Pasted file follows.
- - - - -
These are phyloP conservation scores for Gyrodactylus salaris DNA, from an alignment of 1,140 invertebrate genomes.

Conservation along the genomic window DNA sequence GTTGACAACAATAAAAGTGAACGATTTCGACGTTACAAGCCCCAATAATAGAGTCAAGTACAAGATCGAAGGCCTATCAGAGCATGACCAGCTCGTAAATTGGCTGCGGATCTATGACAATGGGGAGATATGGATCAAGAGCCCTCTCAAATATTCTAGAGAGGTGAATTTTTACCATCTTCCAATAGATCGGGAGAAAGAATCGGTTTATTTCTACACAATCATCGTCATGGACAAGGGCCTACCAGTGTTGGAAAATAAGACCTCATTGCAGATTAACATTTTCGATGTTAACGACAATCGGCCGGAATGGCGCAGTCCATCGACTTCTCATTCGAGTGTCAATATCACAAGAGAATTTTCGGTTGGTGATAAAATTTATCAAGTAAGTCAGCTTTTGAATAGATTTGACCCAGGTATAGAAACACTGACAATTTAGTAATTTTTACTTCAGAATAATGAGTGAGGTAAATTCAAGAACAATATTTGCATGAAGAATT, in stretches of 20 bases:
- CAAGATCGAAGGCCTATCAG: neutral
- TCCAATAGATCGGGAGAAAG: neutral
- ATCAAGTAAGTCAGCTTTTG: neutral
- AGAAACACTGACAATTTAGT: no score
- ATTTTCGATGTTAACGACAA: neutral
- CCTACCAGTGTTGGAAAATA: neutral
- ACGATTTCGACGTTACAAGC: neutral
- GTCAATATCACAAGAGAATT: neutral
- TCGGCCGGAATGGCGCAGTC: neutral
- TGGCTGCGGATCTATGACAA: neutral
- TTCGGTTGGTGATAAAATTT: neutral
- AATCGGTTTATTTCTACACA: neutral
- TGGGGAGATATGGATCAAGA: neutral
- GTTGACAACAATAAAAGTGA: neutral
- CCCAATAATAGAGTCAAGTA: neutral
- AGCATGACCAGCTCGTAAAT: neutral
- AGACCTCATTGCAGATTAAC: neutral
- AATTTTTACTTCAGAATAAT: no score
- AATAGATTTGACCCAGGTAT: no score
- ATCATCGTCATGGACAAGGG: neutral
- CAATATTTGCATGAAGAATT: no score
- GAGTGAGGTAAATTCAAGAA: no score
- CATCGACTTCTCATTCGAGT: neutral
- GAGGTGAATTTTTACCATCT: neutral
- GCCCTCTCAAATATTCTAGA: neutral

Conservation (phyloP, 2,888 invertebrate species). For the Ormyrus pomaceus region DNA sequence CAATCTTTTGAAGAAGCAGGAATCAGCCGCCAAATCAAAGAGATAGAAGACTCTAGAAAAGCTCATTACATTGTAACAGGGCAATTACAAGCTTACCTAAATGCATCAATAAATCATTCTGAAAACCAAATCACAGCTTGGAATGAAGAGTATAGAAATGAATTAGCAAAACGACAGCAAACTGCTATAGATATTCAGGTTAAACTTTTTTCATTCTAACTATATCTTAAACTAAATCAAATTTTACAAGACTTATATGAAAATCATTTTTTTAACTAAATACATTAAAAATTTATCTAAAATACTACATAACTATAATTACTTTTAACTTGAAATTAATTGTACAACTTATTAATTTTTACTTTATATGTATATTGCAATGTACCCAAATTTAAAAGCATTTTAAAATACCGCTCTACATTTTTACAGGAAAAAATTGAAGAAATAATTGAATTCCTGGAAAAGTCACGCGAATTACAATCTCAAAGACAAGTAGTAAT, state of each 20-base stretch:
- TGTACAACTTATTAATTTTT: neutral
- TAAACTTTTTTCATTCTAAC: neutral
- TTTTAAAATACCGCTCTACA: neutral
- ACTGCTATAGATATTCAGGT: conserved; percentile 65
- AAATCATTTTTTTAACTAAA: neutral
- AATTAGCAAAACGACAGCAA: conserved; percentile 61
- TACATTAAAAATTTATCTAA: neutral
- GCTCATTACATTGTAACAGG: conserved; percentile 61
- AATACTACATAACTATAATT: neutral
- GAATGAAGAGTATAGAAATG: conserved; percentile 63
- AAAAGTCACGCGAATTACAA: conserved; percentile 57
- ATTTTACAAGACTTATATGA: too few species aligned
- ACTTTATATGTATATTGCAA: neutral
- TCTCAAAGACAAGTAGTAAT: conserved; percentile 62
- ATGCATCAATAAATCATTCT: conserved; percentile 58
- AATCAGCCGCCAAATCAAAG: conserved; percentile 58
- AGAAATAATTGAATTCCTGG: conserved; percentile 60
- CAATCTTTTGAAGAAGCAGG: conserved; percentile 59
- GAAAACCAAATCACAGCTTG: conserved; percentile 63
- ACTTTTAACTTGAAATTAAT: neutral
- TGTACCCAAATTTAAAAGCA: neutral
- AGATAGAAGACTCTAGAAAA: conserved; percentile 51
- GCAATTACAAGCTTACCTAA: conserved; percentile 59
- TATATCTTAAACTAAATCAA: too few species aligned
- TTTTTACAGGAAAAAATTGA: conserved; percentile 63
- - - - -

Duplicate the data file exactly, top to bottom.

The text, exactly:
These are phyloP conservation scores for Gyrodactylus salaris DNA, from an alignment of 1,140 invertebrate genomes.

Conservation along the genomic window DNA sequence GTTGACAACAATAAAAGTGAACGATTTCGACGTTACAAGCCCCAATAATAGAGTCAAGTACAAGATCGAAGGCCTATCAGAGCATGACCAGCTCGTAAATTGGCTGCGGATCTATGACAATGGGGAGATATGGATCAAGAGCCCTCTCAAATATTCTAGAGAGGTGAATTTTTACCATCTTCCAATAGATCGGGAGAAAGAATCGGTTTATTTCTACACAATCATCGTCATGGACAAGGGCCTACCAGTGTTGGAAAATAAGACCTCATTGCAGATTAACATTTTCGATGTTAACGACAATCGGCCGGAATGGCGCAGTCCATCGACTTCTCATTCGAGTGTCAATATCACAAGAGAATTTTCGGTTGGTGATAAAATTTATCAAGTAAGTCAGCTTTTGAATAGATTTGACCCAGGTATAGAAACACTGACAATTTAGTAATTTTTACTTCAGAATAATGAGTGAGGTAAATTCAAGAACAATATTTGCATGAAGAATT, in stretches of 20 bases:
- CAAGATCGAAGGCCTATCAG: neutral
- TCCAATAGATCGGGAGAAAG: neutral
- ATCAAGTAAGTCAGCTTTTG: neutral
- AGAAACACTGACAATTTAGT: no score
- ATTTTCGATGTTAACGACAA: neutral
- CCTACCAGTGTTGGAAAATA: neutral
- ACGATTTCGACGTTACAAGC: neutral
- GTCAATATCACAAGAGAATT: neutral
- TCGGCCGGAATGGCGCAGTC: neutral
- TGGCTGCGGATCTATGACAA: neutral
- TTCGGTTGGTGATAAAATTT: neutral
- AATCGGTTTATTTCTACACA: neutral
- TGGGGAGATATGGATCAAGA: neutral
- GTTGACAACAATAAAAGTGA: neutral
- CCCAATAATAGAGTCAAGTA: neutral
- AGCATGACCAGCTCGTAAAT: neutral
- AGACCTCATTGCAGATTAAC: neutral
- AATTTTTACTTCAGAATAAT: no score
- AATAGATTTGACCCAGGTAT: no score
- ATCATCGTCATGGACAAGGG: neutral
- CAATATTTGCATGAAGAATT: no score
- GAGTGAGGTAAATTCAAGAA: no score
- CATCGACTTCTCATTCGAGT: neutral
- GAGGTGAATTTTTACCATCT: neutral
- GCCCTCTCAAATATTCTAGA: neutral

Conservation (phyloP, 2,888 invertebrate species). For the Ormyrus pomaceus region DNA sequence CAATCTTTTGAAGAAGCAGGAATCAGCCGCCAAATCAAAGAGATAGAAGACTCTAGAAAAGCTCATTACATTGTAACAGGGCAATTACAAGCTTACCTAAATGCATCAATAAATCATTCTGAAAACCAAATCACAGCTTGGAATGAAGAGTATAGAAATGAATTAGCAAAACGACAGCAAACTGCTATAGATATTCAGGTTAAACTTTTTTCATTCTAACTATATCTTAAACTAAATCAAATTTTACAAGACTTATATGAAAATCATTTTTTTAACTAAATACATTAAAAATTTATCTAAAATACTACATAACTATAATTACTTTTAACTTGAAATTAATTGTACAACTTATTAATTTTTACTTTATATGTATATTGCAATGTACCCAAATTTAAAAGCATTTTAAAATACCGCTCTACATTTTTACAGGAAAAAATTGAAGAAATAATTGAATTCCTGGAAAAGTCACGCGAATTACAATCTCAAAGACAAGTAGTAAT, state of each 20-base stretch:
- TGTACAACTTATTAATTTTT: neutral
- TAAACTTTTTTCATTCTAAC: neutral
- TTTTAAAATACCGCTCTACA: neutral
- ACTGCTATAGATATTCAGGT: conserved; percentile 65
- AAATCATTTTTTTAACTAAA: neutral
- AATTAGCAAAACGACAGCAA: conserved; percentile 61
- TACATTAAAAATTTATCTAA: neutral
- GCTCATTACATTGTAACAGG: conserved; percentile 61
- AATACTACATAACTATAATT: neutral
- GAATGAAGAGTATAGAAATG: conserved; percentile 63
- AAAAGTCACGCGAATTACAA: conserved; percentile 57
- ATTTTACAAGACTTATATGA: too few species aligned
- ACTTTATATGTATATTGCAA: neutral
- TCTCAAAGACAAGTAGTAAT: conserved; percentile 62
- ATGCATCAATAAATCATTCT: conserved; percentile 58
- AATCAGCCGCCAAATCAAAG: conserved; percentile 58
- AGAAATAATTGAATTCCTGG: conserved; percentile 60
- CAATCTTTTGAAGAAGCAGG: conserved; percentile 59
- GAAAACCAAATCACAGCTTG: conserved; percentile 63
- ACTTTTAACTTGAAATTAAT: neutral
- TGTACCCAAATTTAAAAGCA: neutral
- AGATAGAAGACTCTAGAAAA: conserved; percentile 51
- GCAATTACAAGCTTACCTAA: conserved; percentile 59
- TATATCTTAAACTAAATCAA: too few species aligned
- TTTTTACAGGAAAAAATTGA: conserved; percentile 63